ANWR, as it is commonly known, is a critical habitat for a tremendous amount of wildlife. It is located between the Arctic Ocean to the north and the foothills of Alaska's towering mountains to the south. The wildlife in this unique region is unequaled. Millions of birds from as far away as Antarctica migrate here. The polar bear have an important denning habitat in this region. And the Porcupine Caribou herd, numbering 152,000, use the coastal plain as a critical calving area. The annual gathering of this herd reminds one of Africa's Serengeti plain!
The region is one of the last great untouched areas of the Arctic. Under President Carter's administration, ANWR was set aside as a refuge to be protected. But, as in many critical regions of the world, there is great pressure to open the extensive oil and gas reserves believed to be locked within the earth there. Recently, several members of the U.S. Congress have pledged that they intend to make a strong effort to open part of ANWR to oil drilling.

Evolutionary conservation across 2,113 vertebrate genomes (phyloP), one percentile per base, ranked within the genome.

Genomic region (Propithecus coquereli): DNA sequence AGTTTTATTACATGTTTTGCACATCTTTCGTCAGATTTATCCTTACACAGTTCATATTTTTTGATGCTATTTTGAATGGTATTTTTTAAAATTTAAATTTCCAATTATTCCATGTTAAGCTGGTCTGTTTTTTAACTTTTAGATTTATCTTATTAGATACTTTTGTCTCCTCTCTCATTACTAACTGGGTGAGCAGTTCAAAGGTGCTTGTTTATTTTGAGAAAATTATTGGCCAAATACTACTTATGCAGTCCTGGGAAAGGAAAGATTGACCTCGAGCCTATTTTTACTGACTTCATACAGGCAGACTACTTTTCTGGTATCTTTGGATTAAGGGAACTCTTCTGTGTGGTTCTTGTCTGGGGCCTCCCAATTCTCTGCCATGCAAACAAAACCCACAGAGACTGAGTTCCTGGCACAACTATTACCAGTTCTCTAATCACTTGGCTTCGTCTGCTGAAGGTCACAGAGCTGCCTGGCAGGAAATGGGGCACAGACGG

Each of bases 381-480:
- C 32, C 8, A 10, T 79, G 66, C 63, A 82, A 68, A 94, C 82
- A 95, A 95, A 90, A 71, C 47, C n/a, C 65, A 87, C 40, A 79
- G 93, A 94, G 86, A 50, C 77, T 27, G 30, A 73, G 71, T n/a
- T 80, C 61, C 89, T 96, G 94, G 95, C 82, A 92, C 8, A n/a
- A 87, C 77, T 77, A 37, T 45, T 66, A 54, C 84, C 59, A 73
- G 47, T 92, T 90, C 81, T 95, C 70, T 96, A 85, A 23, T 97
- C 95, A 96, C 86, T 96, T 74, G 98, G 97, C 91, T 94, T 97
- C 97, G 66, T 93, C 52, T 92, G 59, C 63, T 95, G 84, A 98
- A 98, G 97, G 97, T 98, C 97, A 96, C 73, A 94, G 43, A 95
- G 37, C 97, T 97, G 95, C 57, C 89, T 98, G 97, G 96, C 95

ANWR challenges each of us to think about the kind of world in which we would like to live. It becomes a test of finding the balance between our increasing consumption of resources and our growing recognition of the need for protection of regions of the world which cannot be replaced.